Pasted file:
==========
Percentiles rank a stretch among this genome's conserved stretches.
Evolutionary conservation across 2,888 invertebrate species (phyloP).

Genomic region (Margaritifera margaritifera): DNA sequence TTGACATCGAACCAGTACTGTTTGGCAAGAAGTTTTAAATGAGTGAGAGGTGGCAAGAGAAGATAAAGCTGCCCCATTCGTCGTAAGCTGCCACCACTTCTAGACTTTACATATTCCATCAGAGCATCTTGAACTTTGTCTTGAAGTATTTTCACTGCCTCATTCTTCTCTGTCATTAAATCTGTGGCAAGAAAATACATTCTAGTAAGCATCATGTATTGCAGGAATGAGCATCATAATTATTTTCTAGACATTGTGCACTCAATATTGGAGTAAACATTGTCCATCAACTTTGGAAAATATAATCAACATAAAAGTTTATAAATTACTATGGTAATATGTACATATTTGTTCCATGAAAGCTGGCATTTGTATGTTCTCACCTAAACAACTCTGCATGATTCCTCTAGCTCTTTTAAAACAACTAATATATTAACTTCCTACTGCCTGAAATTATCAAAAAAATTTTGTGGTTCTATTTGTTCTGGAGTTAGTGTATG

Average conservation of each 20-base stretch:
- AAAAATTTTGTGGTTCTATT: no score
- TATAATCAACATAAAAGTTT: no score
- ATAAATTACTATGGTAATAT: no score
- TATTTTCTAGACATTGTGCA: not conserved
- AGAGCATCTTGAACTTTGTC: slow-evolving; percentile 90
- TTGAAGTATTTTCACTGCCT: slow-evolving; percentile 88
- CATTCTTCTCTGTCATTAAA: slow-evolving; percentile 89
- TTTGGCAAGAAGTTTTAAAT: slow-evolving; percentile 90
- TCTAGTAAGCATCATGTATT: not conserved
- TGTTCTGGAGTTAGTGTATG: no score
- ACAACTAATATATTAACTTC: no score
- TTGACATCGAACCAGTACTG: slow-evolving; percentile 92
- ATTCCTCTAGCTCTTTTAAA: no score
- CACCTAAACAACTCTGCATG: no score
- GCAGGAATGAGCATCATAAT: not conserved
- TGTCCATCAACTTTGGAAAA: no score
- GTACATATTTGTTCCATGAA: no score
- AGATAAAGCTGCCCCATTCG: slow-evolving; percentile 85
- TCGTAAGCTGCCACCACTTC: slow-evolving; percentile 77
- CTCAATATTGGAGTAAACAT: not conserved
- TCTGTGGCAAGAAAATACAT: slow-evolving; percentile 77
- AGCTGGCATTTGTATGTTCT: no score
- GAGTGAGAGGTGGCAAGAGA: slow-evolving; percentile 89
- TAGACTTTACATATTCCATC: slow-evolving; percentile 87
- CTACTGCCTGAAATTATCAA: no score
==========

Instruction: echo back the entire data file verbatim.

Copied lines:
Percentiles rank a stretch among this genome's conserved stretches.
Evolutionary conservation across 2,888 invertebrate species (phyloP).

Genomic region (Margaritifera margaritifera): DNA sequence TTGACATCGAACCAGTACTGTTTGGCAAGAAGTTTTAAATGAGTGAGAGGTGGCAAGAGAAGATAAAGCTGCCCCATTCGTCGTAAGCTGCCACCACTTCTAGACTTTACATATTCCATCAGAGCATCTTGAACTTTGTCTTGAAGTATTTTCACTGCCTCATTCTTCTCTGTCATTAAATCTGTGGCAAGAAAATACATTCTAGTAAGCATCATGTATTGCAGGAATGAGCATCATAATTATTTTCTAGACATTGTGCACTCAATATTGGAGTAAACATTGTCCATCAACTTTGGAAAATATAATCAACATAAAAGTTTATAAATTACTATGGTAATATGTACATATTTGTTCCATGAAAGCTGGCATTTGTATGTTCTCACCTAAACAACTCTGCATGATTCCTCTAGCTCTTTTAAAACAACTAATATATTAACTTCCTACTGCCTGAAATTATCAAAAAAATTTTGTGGTTCTATTTGTTCTGGAGTTAGTGTATG

Average conservation of each 20-base stretch:
- AAAAATTTTGTGGTTCTATT: no score
- TATAATCAACATAAAAGTTT: no score
- ATAAATTACTATGGTAATAT: no score
- TATTTTCTAGACATTGTGCA: not conserved
- AGAGCATCTTGAACTTTGTC: slow-evolving; percentile 90
- TTGAAGTATTTTCACTGCCT: slow-evolving; percentile 88
- CATTCTTCTCTGTCATTAAA: slow-evolving; percentile 89
- TTTGGCAAGAAGTTTTAAAT: slow-evolving; percentile 90
- TCTAGTAAGCATCATGTATT: not conserved
- TGTTCTGGAGTTAGTGTATG: no score
- ACAACTAATATATTAACTTC: no score
- TTGACATCGAACCAGTACTG: slow-evolving; percentile 92
- ATTCCTCTAGCTCTTTTAAA: no score
- CACCTAAACAACTCTGCATG: no score
- GCAGGAATGAGCATCATAAT: not conserved
- TGTCCATCAACTTTGGAAAA: no score
- GTACATATTTGTTCCATGAA: no score
- AGATAAAGCTGCCCCATTCG: slow-evolving; percentile 85
- TCGTAAGCTGCCACCACTTC: slow-evolving; percentile 77
- CTCAATATTGGAGTAAACAT: not conserved
- TCTGTGGCAAGAAAATACAT: slow-evolving; percentile 77
- AGCTGGCATTTGTATGTTCT: no score
- GAGTGAGAGGTGGCAAGAGA: slow-evolving; percentile 89
- TAGACTTTACATATTCCATC: slow-evolving; percentile 87
- CTACTGCCTGAAATTATCAA: no score